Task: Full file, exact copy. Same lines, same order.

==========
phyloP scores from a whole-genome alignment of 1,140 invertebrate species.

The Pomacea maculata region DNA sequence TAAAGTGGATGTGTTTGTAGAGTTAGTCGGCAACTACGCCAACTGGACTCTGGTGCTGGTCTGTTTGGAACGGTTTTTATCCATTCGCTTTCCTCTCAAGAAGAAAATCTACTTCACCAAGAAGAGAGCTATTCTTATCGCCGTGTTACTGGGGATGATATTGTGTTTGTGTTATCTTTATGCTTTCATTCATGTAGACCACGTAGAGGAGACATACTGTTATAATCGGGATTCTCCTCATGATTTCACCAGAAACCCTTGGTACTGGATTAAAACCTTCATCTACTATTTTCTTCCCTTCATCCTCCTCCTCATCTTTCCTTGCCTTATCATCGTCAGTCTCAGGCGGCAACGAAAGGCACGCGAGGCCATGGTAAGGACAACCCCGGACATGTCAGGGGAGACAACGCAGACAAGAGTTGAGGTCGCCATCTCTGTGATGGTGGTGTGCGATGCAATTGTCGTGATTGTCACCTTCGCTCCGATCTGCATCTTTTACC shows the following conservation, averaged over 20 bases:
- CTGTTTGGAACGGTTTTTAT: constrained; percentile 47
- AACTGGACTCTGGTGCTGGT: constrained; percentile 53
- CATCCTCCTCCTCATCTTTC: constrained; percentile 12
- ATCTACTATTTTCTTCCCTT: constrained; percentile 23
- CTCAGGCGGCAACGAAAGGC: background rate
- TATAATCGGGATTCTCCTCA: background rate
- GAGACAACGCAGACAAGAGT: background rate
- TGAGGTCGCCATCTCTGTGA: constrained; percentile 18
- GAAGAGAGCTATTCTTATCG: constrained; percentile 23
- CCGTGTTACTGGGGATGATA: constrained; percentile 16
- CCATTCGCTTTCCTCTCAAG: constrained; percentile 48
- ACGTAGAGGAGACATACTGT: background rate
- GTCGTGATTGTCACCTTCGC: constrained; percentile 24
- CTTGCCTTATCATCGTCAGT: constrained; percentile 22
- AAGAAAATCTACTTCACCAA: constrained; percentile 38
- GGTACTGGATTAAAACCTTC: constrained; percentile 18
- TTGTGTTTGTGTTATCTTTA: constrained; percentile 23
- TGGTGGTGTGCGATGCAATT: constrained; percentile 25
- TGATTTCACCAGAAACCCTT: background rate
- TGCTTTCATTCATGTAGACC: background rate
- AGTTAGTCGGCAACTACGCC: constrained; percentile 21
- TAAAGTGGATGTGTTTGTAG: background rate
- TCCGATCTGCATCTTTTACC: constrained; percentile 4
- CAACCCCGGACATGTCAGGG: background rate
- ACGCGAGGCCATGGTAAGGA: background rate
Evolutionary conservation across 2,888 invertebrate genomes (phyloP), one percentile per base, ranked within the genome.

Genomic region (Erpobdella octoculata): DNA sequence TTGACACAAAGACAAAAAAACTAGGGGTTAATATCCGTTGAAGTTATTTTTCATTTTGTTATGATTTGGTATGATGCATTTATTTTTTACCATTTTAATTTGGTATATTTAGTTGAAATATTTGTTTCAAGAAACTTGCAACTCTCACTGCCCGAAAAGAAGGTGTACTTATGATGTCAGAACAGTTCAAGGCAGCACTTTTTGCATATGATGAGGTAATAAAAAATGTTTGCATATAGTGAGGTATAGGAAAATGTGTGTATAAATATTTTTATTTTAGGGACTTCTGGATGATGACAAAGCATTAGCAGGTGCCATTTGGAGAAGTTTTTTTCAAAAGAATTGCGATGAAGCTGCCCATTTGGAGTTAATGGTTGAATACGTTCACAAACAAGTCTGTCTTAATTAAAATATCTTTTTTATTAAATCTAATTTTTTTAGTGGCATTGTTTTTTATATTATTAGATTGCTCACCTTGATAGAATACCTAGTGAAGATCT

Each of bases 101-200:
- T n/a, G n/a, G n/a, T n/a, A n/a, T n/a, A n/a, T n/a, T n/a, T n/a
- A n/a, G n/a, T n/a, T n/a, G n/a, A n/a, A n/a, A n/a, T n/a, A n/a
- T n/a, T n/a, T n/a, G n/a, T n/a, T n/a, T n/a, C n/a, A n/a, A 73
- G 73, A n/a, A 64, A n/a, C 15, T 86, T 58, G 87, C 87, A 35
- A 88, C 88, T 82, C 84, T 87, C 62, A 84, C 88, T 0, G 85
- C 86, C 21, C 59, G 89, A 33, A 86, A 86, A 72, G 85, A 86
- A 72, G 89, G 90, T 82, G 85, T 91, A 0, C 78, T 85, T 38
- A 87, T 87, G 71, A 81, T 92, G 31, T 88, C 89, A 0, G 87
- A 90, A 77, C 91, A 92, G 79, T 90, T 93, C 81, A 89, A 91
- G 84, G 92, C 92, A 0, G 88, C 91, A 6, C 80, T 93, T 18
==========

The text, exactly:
phyloP scores from a whole-genome alignment of 1,140 invertebrate species.

The Pomacea maculata region DNA sequence TAAAGTGGATGTGTTTGTAGAGTTAGTCGGCAACTACGCCAACTGGACTCTGGTGCTGGTCTGTTTGGAACGGTTTTTATCCATTCGCTTTCCTCTCAAGAAGAAAATCTACTTCACCAAGAAGAGAGCTATTCTTATCGCCGTGTTACTGGGGATGATATTGTGTTTGTGTTATCTTTATGCTTTCATTCATGTAGACCACGTAGAGGAGACATACTGTTATAATCGGGATTCTCCTCATGATTTCACCAGAAACCCTTGGTACTGGATTAAAACCTTCATCTACTATTTTCTTCCCTTCATCCTCCTCCTCATCTTTCCTTGCCTTATCATCGTCAGTCTCAGGCGGCAACGAAAGGCACGCGAGGCCATGGTAAGGACAACCCCGGACATGTCAGGGGAGACAACGCAGACAAGAGTTGAGGTCGCCATCTCTGTGATGGTGGTGTGCGATGCAATTGTCGTGATTGTCACCTTCGCTCCGATCTGCATCTTTTACC shows the following conservation, averaged over 20 bases:
- CTGTTTGGAACGGTTTTTAT: constrained; percentile 47
- AACTGGACTCTGGTGCTGGT: constrained; percentile 53
- CATCCTCCTCCTCATCTTTC: constrained; percentile 12
- ATCTACTATTTTCTTCCCTT: constrained; percentile 23
- CTCAGGCGGCAACGAAAGGC: background rate
- TATAATCGGGATTCTCCTCA: background rate
- GAGACAACGCAGACAAGAGT: background rate
- TGAGGTCGCCATCTCTGTGA: constrained; percentile 18
- GAAGAGAGCTATTCTTATCG: constrained; percentile 23
- CCGTGTTACTGGGGATGATA: constrained; percentile 16
- CCATTCGCTTTCCTCTCAAG: constrained; percentile 48
- ACGTAGAGGAGACATACTGT: background rate
- GTCGTGATTGTCACCTTCGC: constrained; percentile 24
- CTTGCCTTATCATCGTCAGT: constrained; percentile 22
- AAGAAAATCTACTTCACCAA: constrained; percentile 38
- GGTACTGGATTAAAACCTTC: constrained; percentile 18
- TTGTGTTTGTGTTATCTTTA: constrained; percentile 23
- TGGTGGTGTGCGATGCAATT: constrained; percentile 25
- TGATTTCACCAGAAACCCTT: background rate
- TGCTTTCATTCATGTAGACC: background rate
- AGTTAGTCGGCAACTACGCC: constrained; percentile 21
- TAAAGTGGATGTGTTTGTAG: background rate
- TCCGATCTGCATCTTTTACC: constrained; percentile 4
- CAACCCCGGACATGTCAGGG: background rate
- ACGCGAGGCCATGGTAAGGA: background rate
Evolutionary conservation across 2,888 invertebrate genomes (phyloP), one percentile per base, ranked within the genome.

Genomic region (Erpobdella octoculata): DNA sequence TTGACACAAAGACAAAAAAACTAGGGGTTAATATCCGTTGAAGTTATTTTTCATTTTGTTATGATTTGGTATGATGCATTTATTTTTTACCATTTTAATTTGGTATATTTAGTTGAAATATTTGTTTCAAGAAACTTGCAACTCTCACTGCCCGAAAAGAAGGTGTACTTATGATGTCAGAACAGTTCAAGGCAGCACTTTTTGCATATGATGAGGTAATAAAAAATGTTTGCATATAGTGAGGTATAGGAAAATGTGTGTATAAATATTTTTATTTTAGGGACTTCTGGATGATGACAAAGCATTAGCAGGTGCCATTTGGAGAAGTTTTTTTCAAAAGAATTGCGATGAAGCTGCCCATTTGGAGTTAATGGTTGAATACGTTCACAAACAAGTCTGTCTTAATTAAAATATCTTTTTTATTAAATCTAATTTTTTTAGTGGCATTGTTTTTTATATTATTAGATTGCTCACCTTGATAGAATACCTAGTGAAGATCT

Each of bases 101-200:
- T n/a, G n/a, G n/a, T n/a, A n/a, T n/a, A n/a, T n/a, T n/a, T n/a
- A n/a, G n/a, T n/a, T n/a, G n/a, A n/a, A n/a, A n/a, T n/a, A n/a
- T n/a, T n/a, T n/a, G n/a, T n/a, T n/a, T n/a, C n/a, A n/a, A 73
- G 73, A n/a, A 64, A n/a, C 15, T 86, T 58, G 87, C 87, A 35
- A 88, C 88, T 82, C 84, T 87, C 62, A 84, C 88, T 0, G 85
- C 86, C 21, C 59, G 89, A 33, A 86, A 86, A 72, G 85, A 86
- A 72, G 89, G 90, T 82, G 85, T 91, A 0, C 78, T 85, T 38
- A 87, T 87, G 71, A 81, T 92, G 31, T 88, C 89, A 0, G 87
- A 90, A 77, C 91, A 92, G 79, T 90, T 93, C 81, A 89, A 91
- G 84, G 92, C 92, A 0, G 88, C 91, A 6, C 80, T 93, T 18